Warsats and combat frames found Felwinter and Felspring everywhere they went. They weighed the pros and cons and decided that a fortified home base was safer than picking a new, ramshackle camp every time they wanted to rest. It was risky, but so was everything.
So Felwinter climbed a mountain. At the top of it was a pre-Golden Age observatory they'd found in a map database in a Seraph bunker. It was the perfect place to hide: it had a 360° view of the surrounding area; existing structures that could be fortified; a mountain they could burrow into to hide themselves beneath thousands of tons of rock…
"He won't find you up here," Felspring said. "Or… at the very least, you'll see him coming." She sounded almost hopeful. "Maybe we could finally stop running."
Felwinter looked warily at the sky and said nothing.
The only problem with the mountain was that it was occupied: a Warlord named Castor had claimed it and the village at the mountain's base. But Felwinter knew that everyone had a price, and he called on Castor to negotiate.
Warlords, he'd learned, were poor negotiators. They were almost never willing to give ground.
In the end, Felwinter shot Castor's Ghost and pushed him off the side of the mountain.
A month later, during a routine patrol of the mountain's perimeter, Felwinter found a woman sitting on a rock ledge halfway down the mountain. Beside her, there was a wooden crate of sad-looking crops, and another heavy with ammunition. She stood up when he arrived.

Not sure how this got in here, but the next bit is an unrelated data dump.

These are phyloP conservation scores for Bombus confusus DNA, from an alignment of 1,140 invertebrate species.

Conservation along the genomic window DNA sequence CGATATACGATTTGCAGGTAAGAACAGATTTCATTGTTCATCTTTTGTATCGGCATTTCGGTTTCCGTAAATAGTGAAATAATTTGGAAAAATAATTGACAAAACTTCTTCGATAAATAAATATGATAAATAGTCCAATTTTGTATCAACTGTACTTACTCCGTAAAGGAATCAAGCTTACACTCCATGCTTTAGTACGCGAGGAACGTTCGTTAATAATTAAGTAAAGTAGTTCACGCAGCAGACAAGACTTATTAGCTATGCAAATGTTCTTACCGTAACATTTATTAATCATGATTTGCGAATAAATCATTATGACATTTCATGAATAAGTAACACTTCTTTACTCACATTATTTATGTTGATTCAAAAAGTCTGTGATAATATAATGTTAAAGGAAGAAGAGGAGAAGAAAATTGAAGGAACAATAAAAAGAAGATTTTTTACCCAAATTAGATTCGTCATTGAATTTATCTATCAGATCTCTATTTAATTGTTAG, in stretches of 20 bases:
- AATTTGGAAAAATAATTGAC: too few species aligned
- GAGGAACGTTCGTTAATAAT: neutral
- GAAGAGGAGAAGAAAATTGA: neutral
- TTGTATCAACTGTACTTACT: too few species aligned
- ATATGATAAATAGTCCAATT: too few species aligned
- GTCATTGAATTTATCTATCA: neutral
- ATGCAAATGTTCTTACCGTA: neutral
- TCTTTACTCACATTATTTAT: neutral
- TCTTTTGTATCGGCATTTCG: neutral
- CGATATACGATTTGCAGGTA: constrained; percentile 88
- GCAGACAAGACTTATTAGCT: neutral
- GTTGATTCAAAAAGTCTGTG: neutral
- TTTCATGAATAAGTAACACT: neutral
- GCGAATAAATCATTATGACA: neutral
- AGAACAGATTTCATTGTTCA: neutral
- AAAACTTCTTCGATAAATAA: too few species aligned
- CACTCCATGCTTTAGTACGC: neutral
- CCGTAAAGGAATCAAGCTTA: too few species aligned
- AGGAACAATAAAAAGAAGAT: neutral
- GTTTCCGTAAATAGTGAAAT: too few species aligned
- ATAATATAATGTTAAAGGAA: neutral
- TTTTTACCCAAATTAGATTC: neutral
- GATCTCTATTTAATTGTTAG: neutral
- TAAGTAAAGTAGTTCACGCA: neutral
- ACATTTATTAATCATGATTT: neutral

Felwinter exchanged a look with Felspring, then asked the woman, "Who are you?"
"My name's Aarthi," she said. "You killed Lord Castor, didn't you?"
"So you're the lord of this mountain now."
"It's my mountain," Felwinter said. "But I'm no Warlord."
Aarthi studied him. She had a thin, weathered face and calculating brown eyes. "My village is down there." She pointed down the mountain. "We need protection. That was Castor. Now it's you." She pointed to the crates, as if she were explaining something to a very simple child. "This is our payment."
Felwinter looked at her, then at the crates, then said again, slowly, "I'm no Warlord. And I don't need your food."
Aarthi's expression was as blank and unreadable as his own. "I'll be back next month."